For Jim Rigby, the new year brought a new role Tuesday.
Nearly two months since his election-night victory, Rigby officially became a member of Pennsylvania’s General Assembly on Tuesday, joining 200 colleagues who were sworn into office inside the state’s landmark Capitol Complex.
The new 71st District lawmaker described the moment as “humbling” – but said he’s eager to get to work.
“The issues that continue to plague our area – the opioid epidemic, blighted homes and the need for jobs – drove me to pursue public office,” Rigby said.
“Residents have been waiting far too long for some relief ... (and) the concerns they have shared will direct me each day in Harrisburg and back home.”
Rigby replaces five-term Democratic lawmaker Bryan Barbin, who he defeated in November in a race for the 71st District seat.
State Rep. Mike Turzai, a Republican from Allegheny County, was reappointed to serve as majority chairman Tuesday, winning support from lawmakers from both parties.
In a cordial ceremony, he joined Democrats in calling for a civil 2019, with both parties working together toward “common goals” for Pennsylvania’s greatest opportunities and problems alike.
“We come here now with a clean slate,” Turzai said. “Family-sustaining jobs, educational opportunities, bettering our communities and working together the scourge of opioids ... are some of the common goals we will tackle together over the next two years.”
Pennsylvania’s 203rd General Assembly will also include two other state representatives whose districts include parts of Cambria County – Rep. Frank Burns, D-East Taylor, and Rep. Tommy Sankey, R-Clearfield.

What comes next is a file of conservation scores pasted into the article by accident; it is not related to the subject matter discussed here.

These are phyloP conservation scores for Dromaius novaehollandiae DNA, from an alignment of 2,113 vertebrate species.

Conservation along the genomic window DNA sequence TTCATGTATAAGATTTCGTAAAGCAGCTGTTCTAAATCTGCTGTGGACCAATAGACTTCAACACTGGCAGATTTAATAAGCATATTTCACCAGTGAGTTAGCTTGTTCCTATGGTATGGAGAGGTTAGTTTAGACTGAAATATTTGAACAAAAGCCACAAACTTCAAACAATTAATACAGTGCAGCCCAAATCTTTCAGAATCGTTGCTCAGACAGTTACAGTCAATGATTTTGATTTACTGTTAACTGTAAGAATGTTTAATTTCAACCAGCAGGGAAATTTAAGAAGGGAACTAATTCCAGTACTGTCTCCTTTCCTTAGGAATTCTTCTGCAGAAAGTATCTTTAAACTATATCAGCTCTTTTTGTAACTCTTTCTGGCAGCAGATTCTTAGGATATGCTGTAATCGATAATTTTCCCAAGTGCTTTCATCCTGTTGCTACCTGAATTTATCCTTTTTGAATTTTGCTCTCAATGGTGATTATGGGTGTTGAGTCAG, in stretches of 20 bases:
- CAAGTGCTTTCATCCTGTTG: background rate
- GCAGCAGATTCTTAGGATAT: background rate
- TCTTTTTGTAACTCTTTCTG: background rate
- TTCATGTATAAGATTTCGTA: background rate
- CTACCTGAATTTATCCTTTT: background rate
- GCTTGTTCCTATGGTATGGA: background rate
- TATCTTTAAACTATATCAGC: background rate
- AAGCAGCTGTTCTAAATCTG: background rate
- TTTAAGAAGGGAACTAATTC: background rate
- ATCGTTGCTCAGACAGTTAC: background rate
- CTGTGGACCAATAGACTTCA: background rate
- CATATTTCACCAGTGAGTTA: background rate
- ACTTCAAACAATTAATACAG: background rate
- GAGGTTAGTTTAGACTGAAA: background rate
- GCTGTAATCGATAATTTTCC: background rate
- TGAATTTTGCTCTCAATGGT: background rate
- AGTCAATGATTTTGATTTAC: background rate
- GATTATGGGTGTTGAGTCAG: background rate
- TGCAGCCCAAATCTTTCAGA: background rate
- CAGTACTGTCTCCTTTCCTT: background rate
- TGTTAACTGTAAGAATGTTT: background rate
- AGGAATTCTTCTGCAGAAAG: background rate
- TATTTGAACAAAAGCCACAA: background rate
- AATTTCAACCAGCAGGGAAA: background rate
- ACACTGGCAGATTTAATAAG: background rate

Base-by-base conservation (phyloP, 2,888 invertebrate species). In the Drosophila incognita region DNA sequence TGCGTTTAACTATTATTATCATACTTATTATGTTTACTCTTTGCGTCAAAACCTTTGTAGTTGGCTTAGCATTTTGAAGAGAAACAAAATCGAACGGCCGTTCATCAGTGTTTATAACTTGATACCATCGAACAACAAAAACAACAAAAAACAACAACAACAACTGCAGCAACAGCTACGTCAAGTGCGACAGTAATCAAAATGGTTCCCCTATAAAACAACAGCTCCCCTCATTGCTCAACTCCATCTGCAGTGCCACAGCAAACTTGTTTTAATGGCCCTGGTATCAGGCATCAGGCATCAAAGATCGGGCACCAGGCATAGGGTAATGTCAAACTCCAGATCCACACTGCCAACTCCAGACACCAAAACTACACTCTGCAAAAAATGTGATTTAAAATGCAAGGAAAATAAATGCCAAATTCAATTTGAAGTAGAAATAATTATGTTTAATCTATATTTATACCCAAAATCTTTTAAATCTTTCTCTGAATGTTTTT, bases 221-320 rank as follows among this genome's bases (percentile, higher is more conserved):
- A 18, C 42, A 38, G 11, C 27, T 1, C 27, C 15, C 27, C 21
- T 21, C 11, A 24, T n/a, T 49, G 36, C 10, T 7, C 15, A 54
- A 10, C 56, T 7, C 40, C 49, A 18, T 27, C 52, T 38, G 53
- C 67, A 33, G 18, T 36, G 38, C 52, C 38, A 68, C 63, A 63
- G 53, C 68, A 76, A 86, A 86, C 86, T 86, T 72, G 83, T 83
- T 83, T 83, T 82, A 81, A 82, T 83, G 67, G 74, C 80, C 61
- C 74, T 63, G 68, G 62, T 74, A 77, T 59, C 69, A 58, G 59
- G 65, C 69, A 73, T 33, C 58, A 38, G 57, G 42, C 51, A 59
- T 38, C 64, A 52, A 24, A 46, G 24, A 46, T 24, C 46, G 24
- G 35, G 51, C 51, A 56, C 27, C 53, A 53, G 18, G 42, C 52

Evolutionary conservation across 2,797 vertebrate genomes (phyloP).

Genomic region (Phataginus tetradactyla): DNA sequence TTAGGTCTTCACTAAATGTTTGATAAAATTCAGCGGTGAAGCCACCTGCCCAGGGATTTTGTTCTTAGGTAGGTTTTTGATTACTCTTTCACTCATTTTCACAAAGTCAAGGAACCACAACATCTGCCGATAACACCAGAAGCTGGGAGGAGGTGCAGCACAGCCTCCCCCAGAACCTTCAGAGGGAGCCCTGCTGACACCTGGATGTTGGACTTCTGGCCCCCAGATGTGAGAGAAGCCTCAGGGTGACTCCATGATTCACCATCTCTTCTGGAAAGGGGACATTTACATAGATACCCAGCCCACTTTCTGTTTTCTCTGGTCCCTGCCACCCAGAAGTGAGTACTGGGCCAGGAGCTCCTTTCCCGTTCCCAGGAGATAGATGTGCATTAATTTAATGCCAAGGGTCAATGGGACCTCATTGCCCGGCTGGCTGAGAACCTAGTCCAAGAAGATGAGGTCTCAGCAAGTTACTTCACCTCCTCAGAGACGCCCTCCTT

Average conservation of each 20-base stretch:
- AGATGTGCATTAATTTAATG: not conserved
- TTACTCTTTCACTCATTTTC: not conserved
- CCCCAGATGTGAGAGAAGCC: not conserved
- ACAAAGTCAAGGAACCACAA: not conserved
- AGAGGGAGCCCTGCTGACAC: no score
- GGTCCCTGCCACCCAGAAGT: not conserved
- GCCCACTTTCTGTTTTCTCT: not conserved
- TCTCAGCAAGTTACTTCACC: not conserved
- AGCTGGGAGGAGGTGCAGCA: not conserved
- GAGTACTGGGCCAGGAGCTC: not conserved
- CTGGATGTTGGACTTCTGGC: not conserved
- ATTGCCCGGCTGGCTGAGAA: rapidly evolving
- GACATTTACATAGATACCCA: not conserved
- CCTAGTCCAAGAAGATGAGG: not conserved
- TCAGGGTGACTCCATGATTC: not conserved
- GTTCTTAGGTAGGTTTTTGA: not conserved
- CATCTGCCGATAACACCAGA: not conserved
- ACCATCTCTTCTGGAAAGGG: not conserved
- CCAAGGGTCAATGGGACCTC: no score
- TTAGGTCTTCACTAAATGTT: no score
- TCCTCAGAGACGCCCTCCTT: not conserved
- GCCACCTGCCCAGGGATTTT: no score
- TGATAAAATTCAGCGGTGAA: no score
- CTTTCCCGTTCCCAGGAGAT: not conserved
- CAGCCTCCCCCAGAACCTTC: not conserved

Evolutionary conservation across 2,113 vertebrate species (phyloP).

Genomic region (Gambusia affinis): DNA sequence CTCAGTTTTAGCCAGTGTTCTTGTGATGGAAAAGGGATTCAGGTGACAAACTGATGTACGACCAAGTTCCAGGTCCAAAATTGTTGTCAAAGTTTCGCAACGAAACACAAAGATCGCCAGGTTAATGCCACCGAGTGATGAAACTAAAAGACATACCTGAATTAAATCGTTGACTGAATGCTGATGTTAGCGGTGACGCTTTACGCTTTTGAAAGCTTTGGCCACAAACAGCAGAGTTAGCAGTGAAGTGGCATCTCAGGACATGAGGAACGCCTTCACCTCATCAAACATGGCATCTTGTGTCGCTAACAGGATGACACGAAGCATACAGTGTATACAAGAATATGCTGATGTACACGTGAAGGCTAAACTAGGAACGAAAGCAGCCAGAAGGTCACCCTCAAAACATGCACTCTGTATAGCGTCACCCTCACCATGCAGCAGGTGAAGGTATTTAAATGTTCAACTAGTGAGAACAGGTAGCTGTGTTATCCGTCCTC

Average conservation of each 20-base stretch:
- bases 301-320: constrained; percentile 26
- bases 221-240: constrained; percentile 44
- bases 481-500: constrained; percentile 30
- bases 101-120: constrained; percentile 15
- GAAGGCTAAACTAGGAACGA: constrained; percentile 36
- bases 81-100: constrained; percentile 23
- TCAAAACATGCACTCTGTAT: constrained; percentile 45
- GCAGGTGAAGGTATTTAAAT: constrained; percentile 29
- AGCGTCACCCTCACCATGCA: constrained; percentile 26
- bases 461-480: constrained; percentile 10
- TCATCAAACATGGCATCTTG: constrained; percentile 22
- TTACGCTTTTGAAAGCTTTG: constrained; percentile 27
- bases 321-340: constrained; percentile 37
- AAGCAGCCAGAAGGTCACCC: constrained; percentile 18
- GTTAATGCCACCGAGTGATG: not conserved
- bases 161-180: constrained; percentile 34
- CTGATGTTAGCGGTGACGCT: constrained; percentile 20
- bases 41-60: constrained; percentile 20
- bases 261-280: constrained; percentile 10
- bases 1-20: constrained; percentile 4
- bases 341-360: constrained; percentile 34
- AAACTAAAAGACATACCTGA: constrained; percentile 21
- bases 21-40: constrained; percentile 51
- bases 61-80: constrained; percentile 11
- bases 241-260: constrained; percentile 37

For Burns, this will be his sixth term in office. For Sankey, it marks the beginning of his fourth term.
State Rep. Carl Walker Metzgar, R-Berlin, also returns this year to represent portions of Somerset and Bedford counties, alongside state Rep. Mike Reese, R-Westmoreland, and Matthew Dowling, R-Fayette.
Republicans went into the November election with a 121-seat majority in the Pennsylvania House and a 33-seat super-majority in the Senate.
Democrats made gains this year across the state, but not enough to gain control of either chamber.
On Tuesday, 110 Republicans and 91 Democrats were sworn into the House of Representatives. Two more Democrats are expected to be appointed to fill recent vacancies in the coming year, which will bring the party’s total to 93.
In the Senate, 29 Republicans hold the majority over 21 Democratic counterparts.
State Sen. Wayne Langerholc Jr., R-Richland Township, is partway through a first term that runs through 2020. His Somerset County colleague, Sen. Pat Stefano, R-Fayette, was elected to a second term in November.
State Rep. John Hershey, at just 25 years old, became the youngest current member of the state House on Tuesday when he was sworn in to represent his Juniata and Mifflin county district.
His grandfather, Arthur “Art” Hershey, who previously represented Chester County in the House, joined him at the ceremony.
The elder Hershey, now 81, spent more than 20 years as a lawmaker before stepping down in 2008.
State Rep. Tina Pickett, a Republican serving parts of Bradford, Sullivan and Susquehanna counties, is the oldest House member at 75 years old.
Now in her 17th year, she is also one of a record number of women who were sworn into office this year.
A total of 50 women are now serving in the state House and 12 in the Senate.
The state Senate had just seven last year.
Despite this year’s increases, the percentage of women remains a bit below 25 percent of Pennsylvania’s total House and Senate membership.
In a bipartisan step, state lawmakers also updated their House rules of governing. It modifies the last session’s guidelines by addressing issues related to allegations of sexual harassment or misbehavior in office.
As adopted, the House Ethics Committee will investigate charges of sexual harassment against any member or officer of the House. A resolution of expulsion will be considered when a member is convicted of a crime relating to his or her office, rather than when they are sentenced – a proceeding often held months after a conviction.
Another reform includes the creation of the House Government Oversight Committee, whose nine members will be empowered to investigate matters referred by the speaker, majority leader or minority leader, Turzai said.
As structured, the majority party will have the power to appoint five members and the minority party will appoint the other four.